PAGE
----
Reasonable time frame to respond to your car blocking a fire access in Germany ist literally: thank you for parking there, you have untill the tow truck or fire department arrive, then your car ist gone or will be trashed by a fire engine ramming it out of the was without mercy. And giving you a prime role in court case as defendant because you violated traffic law.
    – Trish
    Jan 2 at 10:29

if the letter dated 28 Feb(Fri) and requires the recipient to respond within 3 days from the date of letter, is this considered valid?

Depends on what the letter is about.

Generally, the recipient never has to respond. However, in certain circumstances, if they do not respond, it will simply reinforce the sender's stance in court should they proceed with a lawsuit.

For example, if Rob owes money to Bob, there will often be requirements for Bob to deliver demand letter(s) to Rob in a certain fashion and wait for his response a certain amount of days before Bob could go ahead with a lawsuit.

That said, the recipient's need to respond as the sender demands is a call they should make (with the help of a lawyer if they're not sure) — carefully assessing whether the sender bluffs to some extent (which lawyers sending demand letters opportunistically often do), or whether the recipient would indeed weaken their defence stance in court by not responding.


I don't know about others, but credit agencies often claim you have all kinds of deadlines that aren't true. You can safely ignore any claim a credit agency makes, since they are probably lying.

But you can't simply ignore them if you want the problem to go away. Eventually they will seek a judgement against you, which will force you to pay (i.e. when you sell property, or garnish wages, etc).

If you get that far and actually want to appear in court to challenge a judgement and are going to argue you didn't know about the debt collection attempts, it's opaque, legally, when a judge would believe when you reasonably knew about the debt collection attempts.

It's really too late for you at that point anyway. What's important in debt collection (with a debt that you do not intend to pay) is your communications to them and their response. If I remember right, as soon as you know you send a letter recognizing that they are attempting to collect a debt against you and you are challenging it's validity. You ask them to remove any hits on your credit reports and verify to you the original creditor and the amount. They have 30 days to comply and respond or they forfeit the claim. Use certified mail and request the same for their replies, and those dates are valid in court.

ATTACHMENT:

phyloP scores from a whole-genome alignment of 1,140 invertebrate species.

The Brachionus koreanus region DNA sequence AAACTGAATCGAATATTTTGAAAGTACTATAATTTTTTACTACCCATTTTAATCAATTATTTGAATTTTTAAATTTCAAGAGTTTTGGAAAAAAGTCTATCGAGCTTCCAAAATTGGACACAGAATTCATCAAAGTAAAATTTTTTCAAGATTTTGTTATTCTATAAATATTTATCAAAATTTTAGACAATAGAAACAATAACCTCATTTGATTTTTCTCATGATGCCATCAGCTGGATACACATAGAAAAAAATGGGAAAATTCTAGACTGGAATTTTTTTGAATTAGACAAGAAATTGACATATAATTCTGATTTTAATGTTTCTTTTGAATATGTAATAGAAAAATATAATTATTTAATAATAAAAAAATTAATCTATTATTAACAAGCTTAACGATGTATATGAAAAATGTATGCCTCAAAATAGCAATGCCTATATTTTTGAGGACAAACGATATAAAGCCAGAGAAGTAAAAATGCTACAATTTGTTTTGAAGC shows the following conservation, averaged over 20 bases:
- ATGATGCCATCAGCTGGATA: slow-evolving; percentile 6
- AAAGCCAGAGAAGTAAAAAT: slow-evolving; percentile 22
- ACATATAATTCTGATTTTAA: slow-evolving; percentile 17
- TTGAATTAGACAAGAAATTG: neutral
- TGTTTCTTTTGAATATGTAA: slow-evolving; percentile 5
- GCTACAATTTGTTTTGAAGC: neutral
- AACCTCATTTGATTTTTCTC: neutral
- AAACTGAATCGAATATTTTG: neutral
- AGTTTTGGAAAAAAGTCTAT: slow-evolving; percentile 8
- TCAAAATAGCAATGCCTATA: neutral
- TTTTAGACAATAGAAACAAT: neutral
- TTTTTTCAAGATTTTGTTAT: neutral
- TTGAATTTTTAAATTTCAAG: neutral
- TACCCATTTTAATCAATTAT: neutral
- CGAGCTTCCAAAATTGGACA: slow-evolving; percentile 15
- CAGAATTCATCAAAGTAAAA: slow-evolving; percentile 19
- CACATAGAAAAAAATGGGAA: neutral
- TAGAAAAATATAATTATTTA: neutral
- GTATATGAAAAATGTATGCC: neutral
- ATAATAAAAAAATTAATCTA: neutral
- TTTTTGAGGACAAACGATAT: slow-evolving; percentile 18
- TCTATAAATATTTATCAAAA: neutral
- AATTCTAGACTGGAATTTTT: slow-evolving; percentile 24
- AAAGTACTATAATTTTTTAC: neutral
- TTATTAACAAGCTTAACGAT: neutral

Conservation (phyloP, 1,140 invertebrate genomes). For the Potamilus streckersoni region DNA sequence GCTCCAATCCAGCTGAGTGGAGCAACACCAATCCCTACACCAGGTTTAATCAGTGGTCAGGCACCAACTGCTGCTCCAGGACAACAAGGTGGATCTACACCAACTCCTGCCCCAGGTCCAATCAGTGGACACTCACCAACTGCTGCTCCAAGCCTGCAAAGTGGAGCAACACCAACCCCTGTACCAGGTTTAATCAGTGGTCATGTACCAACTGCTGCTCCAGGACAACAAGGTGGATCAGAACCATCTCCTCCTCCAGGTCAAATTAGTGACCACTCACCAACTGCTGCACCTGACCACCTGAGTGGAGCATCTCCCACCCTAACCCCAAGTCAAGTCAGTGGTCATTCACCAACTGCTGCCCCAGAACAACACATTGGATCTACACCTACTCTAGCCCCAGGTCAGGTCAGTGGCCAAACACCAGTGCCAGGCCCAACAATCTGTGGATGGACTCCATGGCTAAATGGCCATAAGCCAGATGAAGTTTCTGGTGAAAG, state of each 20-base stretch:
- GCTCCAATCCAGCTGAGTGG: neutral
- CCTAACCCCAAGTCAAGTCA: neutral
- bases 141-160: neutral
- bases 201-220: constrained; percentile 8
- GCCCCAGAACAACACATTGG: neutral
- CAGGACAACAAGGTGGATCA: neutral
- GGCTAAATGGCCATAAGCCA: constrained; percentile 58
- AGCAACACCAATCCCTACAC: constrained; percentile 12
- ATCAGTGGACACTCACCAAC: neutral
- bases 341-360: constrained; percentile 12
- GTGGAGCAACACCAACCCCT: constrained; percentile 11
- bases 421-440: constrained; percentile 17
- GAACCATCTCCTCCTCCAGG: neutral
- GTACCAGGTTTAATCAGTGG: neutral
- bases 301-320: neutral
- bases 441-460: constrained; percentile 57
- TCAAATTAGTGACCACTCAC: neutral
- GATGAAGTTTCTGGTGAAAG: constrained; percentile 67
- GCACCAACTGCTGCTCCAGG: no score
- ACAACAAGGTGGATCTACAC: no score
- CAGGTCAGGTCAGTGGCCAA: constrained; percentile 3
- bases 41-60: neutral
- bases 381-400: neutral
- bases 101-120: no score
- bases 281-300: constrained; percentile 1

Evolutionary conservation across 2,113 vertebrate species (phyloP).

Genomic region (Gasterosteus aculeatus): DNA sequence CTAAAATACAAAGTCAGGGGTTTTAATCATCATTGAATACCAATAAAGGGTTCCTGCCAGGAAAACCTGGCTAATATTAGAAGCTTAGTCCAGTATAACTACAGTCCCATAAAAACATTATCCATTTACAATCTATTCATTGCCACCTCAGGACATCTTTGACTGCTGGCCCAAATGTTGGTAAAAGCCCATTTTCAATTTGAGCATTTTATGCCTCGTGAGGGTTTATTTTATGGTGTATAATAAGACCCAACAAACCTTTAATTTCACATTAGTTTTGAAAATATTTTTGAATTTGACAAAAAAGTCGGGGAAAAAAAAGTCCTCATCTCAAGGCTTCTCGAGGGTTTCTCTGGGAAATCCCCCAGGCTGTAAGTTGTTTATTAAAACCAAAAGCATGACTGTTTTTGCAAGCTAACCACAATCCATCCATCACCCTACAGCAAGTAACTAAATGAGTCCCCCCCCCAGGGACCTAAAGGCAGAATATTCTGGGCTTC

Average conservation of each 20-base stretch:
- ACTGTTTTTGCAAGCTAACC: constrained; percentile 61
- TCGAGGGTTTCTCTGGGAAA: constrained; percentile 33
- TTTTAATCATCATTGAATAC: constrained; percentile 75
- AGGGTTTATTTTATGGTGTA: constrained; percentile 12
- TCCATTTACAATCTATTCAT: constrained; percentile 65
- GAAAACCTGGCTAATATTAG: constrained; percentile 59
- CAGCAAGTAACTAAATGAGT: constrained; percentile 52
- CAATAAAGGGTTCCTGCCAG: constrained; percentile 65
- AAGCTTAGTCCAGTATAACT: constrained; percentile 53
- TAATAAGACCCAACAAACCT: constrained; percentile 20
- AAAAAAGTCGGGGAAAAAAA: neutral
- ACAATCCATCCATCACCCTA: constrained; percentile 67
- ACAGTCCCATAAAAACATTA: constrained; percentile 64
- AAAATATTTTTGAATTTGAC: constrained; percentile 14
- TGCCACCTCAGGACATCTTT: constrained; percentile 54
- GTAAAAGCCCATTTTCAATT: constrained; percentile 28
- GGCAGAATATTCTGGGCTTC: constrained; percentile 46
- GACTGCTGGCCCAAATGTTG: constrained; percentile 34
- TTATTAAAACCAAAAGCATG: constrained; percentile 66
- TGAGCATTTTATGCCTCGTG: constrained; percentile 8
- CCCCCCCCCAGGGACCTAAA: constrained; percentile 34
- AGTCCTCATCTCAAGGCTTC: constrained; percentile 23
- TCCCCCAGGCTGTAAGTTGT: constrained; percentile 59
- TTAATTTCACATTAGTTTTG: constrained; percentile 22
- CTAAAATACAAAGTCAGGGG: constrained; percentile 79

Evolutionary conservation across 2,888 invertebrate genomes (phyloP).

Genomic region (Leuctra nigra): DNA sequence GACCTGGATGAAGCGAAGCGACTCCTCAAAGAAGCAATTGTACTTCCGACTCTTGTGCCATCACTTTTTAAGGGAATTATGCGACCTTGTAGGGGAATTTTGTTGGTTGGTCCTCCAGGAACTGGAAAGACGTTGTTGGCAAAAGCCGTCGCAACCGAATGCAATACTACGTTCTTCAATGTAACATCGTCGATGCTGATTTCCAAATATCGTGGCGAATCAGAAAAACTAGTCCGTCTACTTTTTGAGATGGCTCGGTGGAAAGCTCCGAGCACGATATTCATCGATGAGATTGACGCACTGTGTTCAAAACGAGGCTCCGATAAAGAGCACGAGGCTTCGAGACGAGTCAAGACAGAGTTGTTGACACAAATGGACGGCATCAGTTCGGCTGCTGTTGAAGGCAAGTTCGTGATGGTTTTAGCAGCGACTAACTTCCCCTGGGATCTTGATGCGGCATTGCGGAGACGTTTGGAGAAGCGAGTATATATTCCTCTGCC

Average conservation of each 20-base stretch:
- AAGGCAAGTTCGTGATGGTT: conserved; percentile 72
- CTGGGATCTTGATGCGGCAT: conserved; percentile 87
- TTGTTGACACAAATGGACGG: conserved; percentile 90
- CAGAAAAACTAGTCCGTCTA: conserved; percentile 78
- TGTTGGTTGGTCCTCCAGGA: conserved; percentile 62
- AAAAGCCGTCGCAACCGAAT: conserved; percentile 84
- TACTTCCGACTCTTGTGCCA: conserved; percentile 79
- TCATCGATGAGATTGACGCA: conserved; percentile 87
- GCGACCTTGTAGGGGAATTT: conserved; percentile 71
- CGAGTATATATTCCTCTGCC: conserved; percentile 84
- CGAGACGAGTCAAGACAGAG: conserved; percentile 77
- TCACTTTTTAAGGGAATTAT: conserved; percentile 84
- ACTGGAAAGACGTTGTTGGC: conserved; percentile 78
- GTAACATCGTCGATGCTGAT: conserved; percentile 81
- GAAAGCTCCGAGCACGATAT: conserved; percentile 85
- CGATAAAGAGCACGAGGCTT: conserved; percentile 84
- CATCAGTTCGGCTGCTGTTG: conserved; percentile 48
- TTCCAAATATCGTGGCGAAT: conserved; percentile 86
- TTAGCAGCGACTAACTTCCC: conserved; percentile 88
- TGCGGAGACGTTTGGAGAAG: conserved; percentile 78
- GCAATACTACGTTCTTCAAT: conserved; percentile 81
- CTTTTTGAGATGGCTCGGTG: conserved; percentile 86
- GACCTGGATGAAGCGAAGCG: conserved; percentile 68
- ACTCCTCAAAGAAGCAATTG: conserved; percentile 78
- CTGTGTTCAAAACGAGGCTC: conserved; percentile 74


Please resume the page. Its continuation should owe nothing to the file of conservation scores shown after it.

• 2
    This needs a jurisdiction tag. The line "They have 30 days to comply and respond or they forfeit the claim" is nonsense in England and Wales, and it feels unlikely to be true in all the US states. Jan 3 at 13:18
  • @MartinBonnersupportsMonica It's applicable to all US states per the Fair Debt Collection Practices Act (FDCPA). There's other details, but the question is just about letter deadlines.
    – user608
    Jan 3 at 15:56
  • I didn't notice that the question is tagged england-and-wales. What's site policy? Should I delete?
    – user608
    Jan 3 at 15:57
  • @MartinBonner I'm reading around about UK debt collection laws and finding that they have roughly the same requirements, needing to provide a copy of the original credit agreement and without doing so they cannot seek a judgement, and I did find a mention of 12 working days, but that it's pragmatically not as useful as the FDCPA of the USA allows with it's 30 days. My point is that it's actually very similar, so your declaration of "nonsense" is off base.
    – user608
    Jan 3 at 18:46
  • Site policy is that answers for other jurisdictions are allowed, but should be tagged as such. Jan 4 at 5:22